When should I keep my child off school and when should I get them a test?
PUBLISHED: 19:07 17 September 2020 | UPDATED: 19:07 17 September 2020
Confusion among parents has prompted health bosses to issue fresh guidance on when children should be kept off school and tested during the Covid-19 pandemic.
With youngsters having returned to the classroom en masse for the first time since March this month, some parents may still feel unsure about when they should keep their children at home.
With seasonal colds and sniffles set to become more prevalent in the coming months, Norfolk’s director of public health, Dr Louise Smith, has issued new advice to schools and parents alike.
And the message is this: Look out for the three main symptoms of the virus and act on these.
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Dr Smith said: “It is great to see so many children enjoying being back at school after so long but, even with all the extra hygiene measures in place, it is likely that some children will be picking up cold viruses and parents might feel uncertain when they need to keep them home, or when to book a test.
“We ask that children stay at home and get a test if they have a new continuous cough, a high temperature, or have a change in their taste and smell. If they don’t have these symptoms and feel well enough to be at school, then they can attend as usual.”
The new advice is hoped to both serve as reassurance to parents, but also prevent people hastily registering their children for tests that do not necessarily need them.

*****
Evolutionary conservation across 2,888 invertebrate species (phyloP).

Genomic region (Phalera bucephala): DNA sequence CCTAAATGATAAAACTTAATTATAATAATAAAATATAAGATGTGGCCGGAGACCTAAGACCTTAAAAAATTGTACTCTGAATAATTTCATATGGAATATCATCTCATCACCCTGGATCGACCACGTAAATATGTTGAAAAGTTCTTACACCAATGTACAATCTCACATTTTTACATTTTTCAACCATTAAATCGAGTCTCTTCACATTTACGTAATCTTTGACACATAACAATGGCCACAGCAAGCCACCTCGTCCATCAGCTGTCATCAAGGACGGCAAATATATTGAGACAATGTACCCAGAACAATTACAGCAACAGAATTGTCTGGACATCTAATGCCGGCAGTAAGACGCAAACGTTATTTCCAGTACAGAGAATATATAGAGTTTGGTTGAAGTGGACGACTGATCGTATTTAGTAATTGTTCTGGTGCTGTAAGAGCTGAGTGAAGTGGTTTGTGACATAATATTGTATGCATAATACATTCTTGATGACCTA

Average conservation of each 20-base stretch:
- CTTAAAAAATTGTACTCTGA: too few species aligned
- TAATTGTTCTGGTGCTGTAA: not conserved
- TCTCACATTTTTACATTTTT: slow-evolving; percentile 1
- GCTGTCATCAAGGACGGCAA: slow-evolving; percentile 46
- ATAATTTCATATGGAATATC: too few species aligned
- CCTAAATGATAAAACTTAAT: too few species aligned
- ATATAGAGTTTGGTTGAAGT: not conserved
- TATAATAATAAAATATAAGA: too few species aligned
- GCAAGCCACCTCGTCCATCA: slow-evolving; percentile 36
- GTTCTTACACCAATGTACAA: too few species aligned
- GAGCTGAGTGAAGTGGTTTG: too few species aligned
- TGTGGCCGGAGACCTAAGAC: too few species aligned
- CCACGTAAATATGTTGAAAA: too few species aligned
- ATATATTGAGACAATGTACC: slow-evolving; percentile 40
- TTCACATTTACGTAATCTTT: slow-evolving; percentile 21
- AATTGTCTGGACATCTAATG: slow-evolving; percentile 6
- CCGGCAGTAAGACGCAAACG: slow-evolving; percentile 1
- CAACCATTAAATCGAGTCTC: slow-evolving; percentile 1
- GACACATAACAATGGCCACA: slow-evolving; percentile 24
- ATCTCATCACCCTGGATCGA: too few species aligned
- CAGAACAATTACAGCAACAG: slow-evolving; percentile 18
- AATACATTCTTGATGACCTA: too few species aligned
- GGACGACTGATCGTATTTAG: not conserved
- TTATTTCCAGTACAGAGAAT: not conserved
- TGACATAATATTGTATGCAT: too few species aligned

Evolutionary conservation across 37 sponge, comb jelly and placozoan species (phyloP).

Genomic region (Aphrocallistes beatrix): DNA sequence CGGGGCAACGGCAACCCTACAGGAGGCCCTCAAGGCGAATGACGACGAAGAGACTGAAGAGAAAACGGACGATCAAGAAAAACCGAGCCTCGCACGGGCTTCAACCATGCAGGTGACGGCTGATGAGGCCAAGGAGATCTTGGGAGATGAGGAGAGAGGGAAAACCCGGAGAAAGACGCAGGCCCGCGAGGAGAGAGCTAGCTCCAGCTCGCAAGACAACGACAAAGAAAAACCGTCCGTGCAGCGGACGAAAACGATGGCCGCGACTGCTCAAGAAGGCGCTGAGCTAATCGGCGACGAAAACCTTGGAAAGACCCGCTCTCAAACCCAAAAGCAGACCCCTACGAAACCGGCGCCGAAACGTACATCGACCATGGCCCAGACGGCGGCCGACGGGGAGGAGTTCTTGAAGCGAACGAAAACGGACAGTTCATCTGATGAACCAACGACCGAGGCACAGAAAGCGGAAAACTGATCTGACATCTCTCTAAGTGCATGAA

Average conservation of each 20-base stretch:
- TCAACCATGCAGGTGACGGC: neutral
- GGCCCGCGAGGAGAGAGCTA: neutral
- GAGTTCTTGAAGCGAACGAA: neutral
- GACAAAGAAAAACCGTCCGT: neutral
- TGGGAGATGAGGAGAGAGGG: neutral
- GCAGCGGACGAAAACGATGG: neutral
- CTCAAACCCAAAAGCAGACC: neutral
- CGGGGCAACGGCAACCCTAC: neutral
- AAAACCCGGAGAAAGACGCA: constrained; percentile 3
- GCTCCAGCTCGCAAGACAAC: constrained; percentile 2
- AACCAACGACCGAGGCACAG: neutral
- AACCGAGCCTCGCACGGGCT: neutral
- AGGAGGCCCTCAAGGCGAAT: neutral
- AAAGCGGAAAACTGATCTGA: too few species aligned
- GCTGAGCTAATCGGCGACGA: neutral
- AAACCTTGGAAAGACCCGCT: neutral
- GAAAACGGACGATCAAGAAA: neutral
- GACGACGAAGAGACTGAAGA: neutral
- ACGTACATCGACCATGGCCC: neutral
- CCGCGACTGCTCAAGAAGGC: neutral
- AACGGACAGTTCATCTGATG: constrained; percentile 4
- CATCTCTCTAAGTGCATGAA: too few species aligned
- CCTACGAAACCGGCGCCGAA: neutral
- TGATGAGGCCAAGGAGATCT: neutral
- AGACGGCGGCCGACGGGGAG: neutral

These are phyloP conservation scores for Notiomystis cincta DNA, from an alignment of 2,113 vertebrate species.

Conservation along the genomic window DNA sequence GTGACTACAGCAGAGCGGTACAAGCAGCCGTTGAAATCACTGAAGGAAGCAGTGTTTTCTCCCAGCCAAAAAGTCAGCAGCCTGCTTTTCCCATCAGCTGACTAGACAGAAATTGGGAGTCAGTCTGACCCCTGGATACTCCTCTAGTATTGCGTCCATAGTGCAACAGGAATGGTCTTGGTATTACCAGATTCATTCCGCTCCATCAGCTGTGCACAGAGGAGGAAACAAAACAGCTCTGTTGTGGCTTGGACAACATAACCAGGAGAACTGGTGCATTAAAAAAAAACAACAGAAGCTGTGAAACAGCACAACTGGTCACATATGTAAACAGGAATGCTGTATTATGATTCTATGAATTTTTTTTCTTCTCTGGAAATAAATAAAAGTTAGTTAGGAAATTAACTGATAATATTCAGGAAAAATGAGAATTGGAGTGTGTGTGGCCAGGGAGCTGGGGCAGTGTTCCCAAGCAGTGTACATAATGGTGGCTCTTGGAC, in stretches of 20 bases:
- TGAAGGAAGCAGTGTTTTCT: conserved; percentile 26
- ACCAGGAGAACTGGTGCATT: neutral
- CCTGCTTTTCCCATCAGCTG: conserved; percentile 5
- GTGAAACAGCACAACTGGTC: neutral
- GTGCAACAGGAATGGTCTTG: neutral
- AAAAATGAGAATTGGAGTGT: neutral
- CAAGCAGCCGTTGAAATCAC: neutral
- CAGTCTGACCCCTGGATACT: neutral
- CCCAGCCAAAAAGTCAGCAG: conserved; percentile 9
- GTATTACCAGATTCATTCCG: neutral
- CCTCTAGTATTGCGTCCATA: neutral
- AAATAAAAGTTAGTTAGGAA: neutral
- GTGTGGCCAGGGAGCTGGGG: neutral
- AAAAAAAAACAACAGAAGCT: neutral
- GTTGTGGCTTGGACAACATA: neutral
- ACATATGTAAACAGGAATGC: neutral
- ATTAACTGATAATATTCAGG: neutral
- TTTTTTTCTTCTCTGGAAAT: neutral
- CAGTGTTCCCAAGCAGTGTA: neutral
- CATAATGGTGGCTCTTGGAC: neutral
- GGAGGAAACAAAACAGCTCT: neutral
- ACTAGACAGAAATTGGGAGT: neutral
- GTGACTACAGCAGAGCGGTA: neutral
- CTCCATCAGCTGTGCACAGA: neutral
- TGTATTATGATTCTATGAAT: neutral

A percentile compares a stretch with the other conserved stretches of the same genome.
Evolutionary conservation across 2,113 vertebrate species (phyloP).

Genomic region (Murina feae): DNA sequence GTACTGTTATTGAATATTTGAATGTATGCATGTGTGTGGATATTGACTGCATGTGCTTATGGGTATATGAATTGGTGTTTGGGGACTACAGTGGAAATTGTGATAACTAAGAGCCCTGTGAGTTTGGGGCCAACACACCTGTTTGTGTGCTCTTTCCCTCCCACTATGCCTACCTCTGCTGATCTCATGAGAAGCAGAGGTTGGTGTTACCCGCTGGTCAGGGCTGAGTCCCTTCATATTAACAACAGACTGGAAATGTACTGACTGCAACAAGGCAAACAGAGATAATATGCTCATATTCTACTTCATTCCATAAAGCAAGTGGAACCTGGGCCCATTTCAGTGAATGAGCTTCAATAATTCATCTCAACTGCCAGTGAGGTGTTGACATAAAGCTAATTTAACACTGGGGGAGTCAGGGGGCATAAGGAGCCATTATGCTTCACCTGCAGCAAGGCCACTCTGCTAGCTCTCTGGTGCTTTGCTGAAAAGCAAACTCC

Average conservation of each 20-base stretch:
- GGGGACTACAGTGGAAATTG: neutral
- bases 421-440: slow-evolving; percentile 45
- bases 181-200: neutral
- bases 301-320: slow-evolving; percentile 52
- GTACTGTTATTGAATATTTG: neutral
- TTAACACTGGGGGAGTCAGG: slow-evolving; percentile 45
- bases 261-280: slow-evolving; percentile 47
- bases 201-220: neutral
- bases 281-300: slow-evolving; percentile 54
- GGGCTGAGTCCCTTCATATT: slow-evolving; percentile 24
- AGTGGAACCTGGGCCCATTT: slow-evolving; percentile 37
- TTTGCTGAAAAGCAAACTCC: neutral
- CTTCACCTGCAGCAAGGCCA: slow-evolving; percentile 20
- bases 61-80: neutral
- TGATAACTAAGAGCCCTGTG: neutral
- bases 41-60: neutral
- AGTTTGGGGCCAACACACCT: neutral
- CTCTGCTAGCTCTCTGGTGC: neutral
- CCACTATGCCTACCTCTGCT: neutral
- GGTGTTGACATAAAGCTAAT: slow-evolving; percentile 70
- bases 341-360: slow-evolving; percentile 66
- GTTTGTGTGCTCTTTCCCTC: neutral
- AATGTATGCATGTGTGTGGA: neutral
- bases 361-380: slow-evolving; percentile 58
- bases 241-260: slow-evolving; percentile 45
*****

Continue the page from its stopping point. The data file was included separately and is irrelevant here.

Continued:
Dr Smith added: “The only exception is when they are isolating because someone else in their household has tested positive - or they have been given advice from NHS Test and Trace that they are a close contact of a case or should self-isolate for 14 days.
“To prevent the usual seasonal viruses, parents and children can help protect themselves by washing their hands regularly, catching coughs and sneezes, keeping their distance from others and following the rule of six, when not at school.”
It comes as Matthew Try, headteacher at Hillcrest Primary in Downham Market, hit out at the government’s testing system for “letting down” teachers and parents.
He said: “It is this incompetence that schools are now fighting against as rightly frustrated parents look for an outlet for their frustrations.”
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